“We had all watched Hendon play at places like Harlow, Croydon and the one thing we knew was that represented the death nail to the club because there’s no atmosphere in those kind of stadiums, when there’s only a couple of hundred people watching and that was our attendance at the time. There were no transport links either, we were very nervous about the move to Copthall.”
“Fast forward a little bit and Ivor sadly passed away , and fast forward a little bit further still and we’d set up a trust and the position we were in, in having no expenditure whatsoever as a trust but having the opportunity to raise some income. So we raised a fighting fund in the order of six figures.”
“We were then told by the then owner that there was no money left, the bank was not allowing them to spend any more money on the football club and the club was going to close.”
I am always amazed at how a small band of people can raise such a staggering amount of money. Stuart would continue to lay out the details of what was a very disheartening story and I could tell by his voice that it wasn’t one he particularly enjoyed reciting. He ploughed on regardless.
“We took the club on for a pound. No debt but no ground. The deal was we would take on the football club: The history, the memorabilia, the website, the kit but the main asset of the ground, would not be available to us.”
So here it is again I thought, another story of asset stripping and more vandalism of history. This is part of the reason why it has taken me a long time to finish this off. I am a very depressive person anyway and the story of Hendon FC is crushing on the soul.
I asked Simon if he could just confirm the inevitable.
(Me) The ownership of the club retained the only viable asset?
(Me) Is that an example of asset stripping? Or is it to clear the debt because it doesn’t… I mean you’ve laid it out very clearly that they have given you the club but they’ve taken the only asset and there doesn’t seem to be any recompense there?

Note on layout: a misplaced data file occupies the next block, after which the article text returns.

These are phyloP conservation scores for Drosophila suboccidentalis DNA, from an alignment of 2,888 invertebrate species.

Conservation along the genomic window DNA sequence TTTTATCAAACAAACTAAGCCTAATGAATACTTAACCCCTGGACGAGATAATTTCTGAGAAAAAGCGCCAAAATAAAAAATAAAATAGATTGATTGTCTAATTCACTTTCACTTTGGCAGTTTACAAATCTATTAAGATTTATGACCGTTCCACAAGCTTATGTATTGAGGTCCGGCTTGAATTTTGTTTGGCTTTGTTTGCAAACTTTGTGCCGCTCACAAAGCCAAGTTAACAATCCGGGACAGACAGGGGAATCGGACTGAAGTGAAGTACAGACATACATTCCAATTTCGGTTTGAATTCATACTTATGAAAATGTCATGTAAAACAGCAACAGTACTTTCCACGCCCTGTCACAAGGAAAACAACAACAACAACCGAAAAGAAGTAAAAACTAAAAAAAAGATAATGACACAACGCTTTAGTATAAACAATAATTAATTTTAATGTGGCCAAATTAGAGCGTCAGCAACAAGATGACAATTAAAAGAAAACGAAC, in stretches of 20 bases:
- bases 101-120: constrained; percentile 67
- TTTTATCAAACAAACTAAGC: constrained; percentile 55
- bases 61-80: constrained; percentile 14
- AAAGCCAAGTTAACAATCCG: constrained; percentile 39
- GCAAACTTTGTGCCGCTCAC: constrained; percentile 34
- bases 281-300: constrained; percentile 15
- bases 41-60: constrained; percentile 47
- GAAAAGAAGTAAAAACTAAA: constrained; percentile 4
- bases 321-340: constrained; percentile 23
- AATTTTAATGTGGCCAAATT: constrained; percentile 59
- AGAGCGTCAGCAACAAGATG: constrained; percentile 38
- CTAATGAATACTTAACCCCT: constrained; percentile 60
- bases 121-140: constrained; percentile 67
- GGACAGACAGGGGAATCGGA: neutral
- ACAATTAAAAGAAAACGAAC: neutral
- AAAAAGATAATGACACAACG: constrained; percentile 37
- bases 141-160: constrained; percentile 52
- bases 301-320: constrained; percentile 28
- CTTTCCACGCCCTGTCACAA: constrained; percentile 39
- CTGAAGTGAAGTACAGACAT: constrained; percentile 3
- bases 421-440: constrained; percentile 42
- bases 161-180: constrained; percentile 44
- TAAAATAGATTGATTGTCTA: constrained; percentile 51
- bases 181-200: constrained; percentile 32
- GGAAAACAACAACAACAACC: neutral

Simon, who my sympathy for was growing by the minute tried, as he put it, to be “as even handed as possible.”
“Your analysis is not far off our own. There were a number of years when that company incurred costs net of playing operations. In the accounts of Hendon Football Club limited, there was a debt of around about four million pounds accumulated… We don’t know exactly how that was accumulated. We don’t believe that debt came about through purely football operations. We think there were other items that were attributed.”
Again, we have heard of crazy numbers of debts on this site before but four million pounds? That amount of debt on a Ryman League team? Something here just doesn’t add up. I asked Simon whether he felt that debts may have been ‘transferred’ onto the club by the ownership.
Simon was understandably cautious in his response.
“All I can say is, given the way the club was run at the time, given the quality of the squad we had, no-one in the higher echelons of the trust could figure out how such a significant debt had accumulated at Hendon FC Limited.”
I asked Simon whether the trust had any access to any financial documents or transparency when they took over.